"Vell, you do," Otto points out. "Vhich vun is Ozzer?" Without looking, Mal points somewhere behind her. She always knows where Polly is.

She's a bit thankful that Otto's there, because going up to Polly and asking her to keep a stake ready isn't something she thinks she's capable of. Not because it's awkward, but because she doesn't want to die. She wants to kill, but she's on top of it.

She watches them talking, and Polly pulls a few very interesting faces. Mal tries not to think about things too much at the moment, but she is a bit glad about Polly's lack of enthusiasm. Whatever that means.


The rest of the journey is a bit of a blur. Mal is not quite sure what has happened, because, really, the giant screws in the sky and the humiliated bodies all around and the people following them and waking up in the night and finding the squad all dead and cold, all that felt just as real as what has really happened, in an other-people-have-experienced-this-as-well-way, as confirmed by Polly. But then again, vampire hallucinations are contagious, so Mal doesn't know if she can buy into the reality of it all. Things in Mal's mind are real enough.


She's watched Polly watch everything else, and her tired and hallucinating brain must have been misinterpreting left and right and centre. There goes the sparkle of her grand disclosure, and she realises, too late, that Polly couldn't possibly have developed a Maladict thing. Nobody with that reaction could have developed a Maladict thing.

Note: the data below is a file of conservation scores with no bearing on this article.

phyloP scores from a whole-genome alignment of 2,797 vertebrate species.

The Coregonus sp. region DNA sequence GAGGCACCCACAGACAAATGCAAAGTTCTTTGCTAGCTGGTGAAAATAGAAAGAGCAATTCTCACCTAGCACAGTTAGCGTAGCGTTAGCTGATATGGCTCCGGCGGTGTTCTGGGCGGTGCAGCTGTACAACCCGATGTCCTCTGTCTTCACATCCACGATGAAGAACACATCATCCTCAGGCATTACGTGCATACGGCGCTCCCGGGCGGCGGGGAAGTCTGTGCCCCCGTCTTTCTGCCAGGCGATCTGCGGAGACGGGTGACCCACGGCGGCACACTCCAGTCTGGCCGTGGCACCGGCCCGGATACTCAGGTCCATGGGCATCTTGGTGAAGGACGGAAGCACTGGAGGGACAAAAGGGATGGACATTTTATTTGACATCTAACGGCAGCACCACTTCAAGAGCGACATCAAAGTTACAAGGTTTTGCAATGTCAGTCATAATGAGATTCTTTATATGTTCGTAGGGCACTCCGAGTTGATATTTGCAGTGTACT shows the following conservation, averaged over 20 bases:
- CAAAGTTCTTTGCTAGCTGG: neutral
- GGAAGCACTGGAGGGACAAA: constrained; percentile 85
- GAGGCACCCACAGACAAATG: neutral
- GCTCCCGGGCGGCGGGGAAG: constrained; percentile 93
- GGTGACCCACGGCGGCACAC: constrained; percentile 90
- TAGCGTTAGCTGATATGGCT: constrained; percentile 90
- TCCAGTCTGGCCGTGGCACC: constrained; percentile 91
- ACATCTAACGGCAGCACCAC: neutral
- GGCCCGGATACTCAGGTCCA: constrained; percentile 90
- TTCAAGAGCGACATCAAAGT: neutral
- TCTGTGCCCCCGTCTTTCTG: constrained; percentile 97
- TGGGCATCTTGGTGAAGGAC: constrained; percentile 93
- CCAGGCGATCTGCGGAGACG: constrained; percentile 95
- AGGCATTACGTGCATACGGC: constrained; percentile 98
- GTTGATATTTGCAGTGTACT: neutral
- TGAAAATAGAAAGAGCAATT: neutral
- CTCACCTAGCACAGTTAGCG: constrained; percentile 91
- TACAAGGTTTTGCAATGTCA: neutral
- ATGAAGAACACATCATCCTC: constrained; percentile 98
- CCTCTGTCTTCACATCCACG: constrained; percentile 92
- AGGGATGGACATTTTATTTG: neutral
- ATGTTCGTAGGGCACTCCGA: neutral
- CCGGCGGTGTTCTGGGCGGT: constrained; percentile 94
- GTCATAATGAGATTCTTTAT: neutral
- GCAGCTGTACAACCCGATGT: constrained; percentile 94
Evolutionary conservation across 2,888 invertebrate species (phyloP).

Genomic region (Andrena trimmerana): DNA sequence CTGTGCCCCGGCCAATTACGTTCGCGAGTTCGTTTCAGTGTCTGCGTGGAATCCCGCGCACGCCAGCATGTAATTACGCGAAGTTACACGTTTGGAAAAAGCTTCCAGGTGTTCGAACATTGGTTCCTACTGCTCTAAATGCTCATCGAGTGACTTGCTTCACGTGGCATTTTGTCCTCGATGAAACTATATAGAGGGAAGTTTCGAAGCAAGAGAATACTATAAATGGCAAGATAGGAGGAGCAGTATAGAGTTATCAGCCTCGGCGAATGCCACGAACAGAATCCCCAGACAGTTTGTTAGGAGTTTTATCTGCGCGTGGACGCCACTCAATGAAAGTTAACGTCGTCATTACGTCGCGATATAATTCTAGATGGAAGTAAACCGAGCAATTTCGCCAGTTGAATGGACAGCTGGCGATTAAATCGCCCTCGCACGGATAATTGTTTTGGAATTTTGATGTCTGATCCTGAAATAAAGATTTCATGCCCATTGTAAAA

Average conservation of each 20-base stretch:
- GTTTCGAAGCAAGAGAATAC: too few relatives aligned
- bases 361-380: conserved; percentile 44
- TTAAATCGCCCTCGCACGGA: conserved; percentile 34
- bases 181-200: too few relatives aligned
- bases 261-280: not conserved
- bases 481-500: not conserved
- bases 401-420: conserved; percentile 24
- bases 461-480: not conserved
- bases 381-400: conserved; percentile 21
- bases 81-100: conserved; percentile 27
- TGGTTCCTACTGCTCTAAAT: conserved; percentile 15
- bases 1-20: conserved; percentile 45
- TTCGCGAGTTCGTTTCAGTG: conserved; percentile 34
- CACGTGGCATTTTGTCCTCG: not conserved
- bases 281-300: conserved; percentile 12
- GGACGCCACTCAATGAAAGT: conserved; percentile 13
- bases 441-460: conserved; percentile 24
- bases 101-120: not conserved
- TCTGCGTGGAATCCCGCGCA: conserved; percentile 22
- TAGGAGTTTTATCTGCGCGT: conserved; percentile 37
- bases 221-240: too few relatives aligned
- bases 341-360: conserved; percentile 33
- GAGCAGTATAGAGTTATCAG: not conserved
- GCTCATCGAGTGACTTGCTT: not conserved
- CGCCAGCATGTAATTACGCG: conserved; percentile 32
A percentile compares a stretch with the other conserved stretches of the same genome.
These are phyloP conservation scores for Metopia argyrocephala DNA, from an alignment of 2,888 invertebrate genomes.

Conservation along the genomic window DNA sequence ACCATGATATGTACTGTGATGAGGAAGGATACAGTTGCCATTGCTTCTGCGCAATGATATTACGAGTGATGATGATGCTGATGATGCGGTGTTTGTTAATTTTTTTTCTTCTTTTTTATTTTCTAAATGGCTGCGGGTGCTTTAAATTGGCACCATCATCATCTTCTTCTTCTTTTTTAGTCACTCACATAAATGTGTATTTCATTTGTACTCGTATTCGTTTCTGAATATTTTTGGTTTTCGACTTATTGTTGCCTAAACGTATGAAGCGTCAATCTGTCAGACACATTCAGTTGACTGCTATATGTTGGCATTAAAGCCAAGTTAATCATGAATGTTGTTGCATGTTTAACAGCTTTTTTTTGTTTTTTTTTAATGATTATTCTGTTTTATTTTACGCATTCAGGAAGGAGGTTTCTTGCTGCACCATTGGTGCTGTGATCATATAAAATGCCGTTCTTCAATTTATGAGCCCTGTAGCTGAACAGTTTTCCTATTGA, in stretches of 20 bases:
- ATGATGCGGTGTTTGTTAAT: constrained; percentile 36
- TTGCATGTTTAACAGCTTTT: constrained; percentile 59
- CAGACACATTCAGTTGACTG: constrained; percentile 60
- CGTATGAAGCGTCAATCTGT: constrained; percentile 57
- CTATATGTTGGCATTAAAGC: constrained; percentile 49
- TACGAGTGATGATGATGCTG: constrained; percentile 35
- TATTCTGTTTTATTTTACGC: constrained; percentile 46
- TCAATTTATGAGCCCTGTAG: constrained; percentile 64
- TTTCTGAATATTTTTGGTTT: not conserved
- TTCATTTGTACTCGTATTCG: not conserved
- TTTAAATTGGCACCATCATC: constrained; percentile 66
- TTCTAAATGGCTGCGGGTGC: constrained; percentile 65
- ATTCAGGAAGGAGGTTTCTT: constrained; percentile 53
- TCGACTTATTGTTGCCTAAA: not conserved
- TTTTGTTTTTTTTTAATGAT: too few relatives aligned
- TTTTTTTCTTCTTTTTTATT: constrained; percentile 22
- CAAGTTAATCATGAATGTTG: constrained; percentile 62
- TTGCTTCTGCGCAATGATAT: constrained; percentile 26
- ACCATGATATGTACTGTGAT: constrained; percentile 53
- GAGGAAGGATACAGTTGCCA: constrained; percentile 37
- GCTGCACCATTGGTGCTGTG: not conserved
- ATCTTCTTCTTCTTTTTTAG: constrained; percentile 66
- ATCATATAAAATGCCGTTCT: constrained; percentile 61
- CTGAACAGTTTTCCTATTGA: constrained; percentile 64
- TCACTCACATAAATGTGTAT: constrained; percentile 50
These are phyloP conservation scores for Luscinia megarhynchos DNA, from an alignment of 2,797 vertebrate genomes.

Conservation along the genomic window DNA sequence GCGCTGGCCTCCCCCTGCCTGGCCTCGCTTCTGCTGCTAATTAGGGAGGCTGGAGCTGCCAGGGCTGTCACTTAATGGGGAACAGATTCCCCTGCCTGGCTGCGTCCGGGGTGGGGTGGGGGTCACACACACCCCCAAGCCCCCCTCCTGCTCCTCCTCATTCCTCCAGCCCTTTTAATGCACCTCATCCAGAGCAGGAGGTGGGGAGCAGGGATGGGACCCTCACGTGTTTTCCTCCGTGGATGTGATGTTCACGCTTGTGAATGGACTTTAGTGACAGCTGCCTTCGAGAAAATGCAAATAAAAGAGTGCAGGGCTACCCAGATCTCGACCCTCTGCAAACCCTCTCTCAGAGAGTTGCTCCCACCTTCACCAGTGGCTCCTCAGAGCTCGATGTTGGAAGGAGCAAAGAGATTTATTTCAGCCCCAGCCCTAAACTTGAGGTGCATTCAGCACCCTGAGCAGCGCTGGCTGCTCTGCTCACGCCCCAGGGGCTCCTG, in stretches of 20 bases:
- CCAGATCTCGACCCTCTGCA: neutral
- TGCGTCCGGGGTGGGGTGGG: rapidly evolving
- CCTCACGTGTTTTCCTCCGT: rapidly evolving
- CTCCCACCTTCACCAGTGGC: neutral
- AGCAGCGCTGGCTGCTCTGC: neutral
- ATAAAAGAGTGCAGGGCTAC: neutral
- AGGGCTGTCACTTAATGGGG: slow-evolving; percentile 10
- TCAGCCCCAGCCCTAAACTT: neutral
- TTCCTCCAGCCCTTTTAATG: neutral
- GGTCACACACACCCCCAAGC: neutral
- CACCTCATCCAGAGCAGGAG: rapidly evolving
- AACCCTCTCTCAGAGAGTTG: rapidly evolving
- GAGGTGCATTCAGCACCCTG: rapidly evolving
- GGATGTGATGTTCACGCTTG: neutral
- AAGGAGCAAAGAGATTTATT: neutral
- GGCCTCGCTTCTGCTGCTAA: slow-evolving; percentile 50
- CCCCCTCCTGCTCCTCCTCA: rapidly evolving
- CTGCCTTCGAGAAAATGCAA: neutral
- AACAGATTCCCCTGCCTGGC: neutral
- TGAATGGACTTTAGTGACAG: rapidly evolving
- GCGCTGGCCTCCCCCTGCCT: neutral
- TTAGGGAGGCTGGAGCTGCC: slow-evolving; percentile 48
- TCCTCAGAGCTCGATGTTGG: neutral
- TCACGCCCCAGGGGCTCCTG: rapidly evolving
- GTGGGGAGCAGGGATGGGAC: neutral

Now that that's cleared, at least, Mal's inner list of things to do has shortened considerably. Item no. 1 is Strappi. Item no. 2 is Strappi's impending decapitation. There's the bloodlust again, coffee be damned. She doesn't want to drink him because he's disgusting and also she's reformed, she's pretty sure of that, but she does want to hurt Strappi in new and inventive ways. She has fourteen flowers left, one more wouldn't make a difference, they really do grow everywhere after all -

Scratch that thought. Strappi, dead or alive, is not going to get a flower.


And Mal does indeed scratch that thought eventually.

And then it all goes to pieces and she leaves and doesn't come back to anywhere for six months. This time, she makes it up to ninety-eight before she flees back into the detached insanity of the military world, where they actually need people like her.


She meets Polly again.


Goes off to war.












Fuck. She'd like to say that aloud, but finds she can't. As it where, Mal isn't breathing. She blinks again, and with brain activity comes the pain.


"Mal?" This very worried voice belongs to Polly, and Mal tries and tries to focus, and finally there's Polly with a stake in her hand. Funny. Last thing Mal knew, that thing had stuck between her ribs.


"Can't you breathe?" asks Polly, clearly a bit weirded out. Mal tries, but she isn't quite sure how to start. Air moves a little, and -

- oh, fuck -

It must be the blood in her lungs, she hasn't healed enough for this to work, and it hurts, and she can't cough because her body's frozen. Her heart isn't beating, because quite clearly it has a hole in it where the stake has been, and there's no blood flow and no warmth and really not much of anything.

So she tries to shake her head, and fails. Blinks instead, but it's only half a blink, since her eyes fall shut in the middle of it.

She'd really like to tell Polly that this is normal, no need to worry, but she can't. No breath.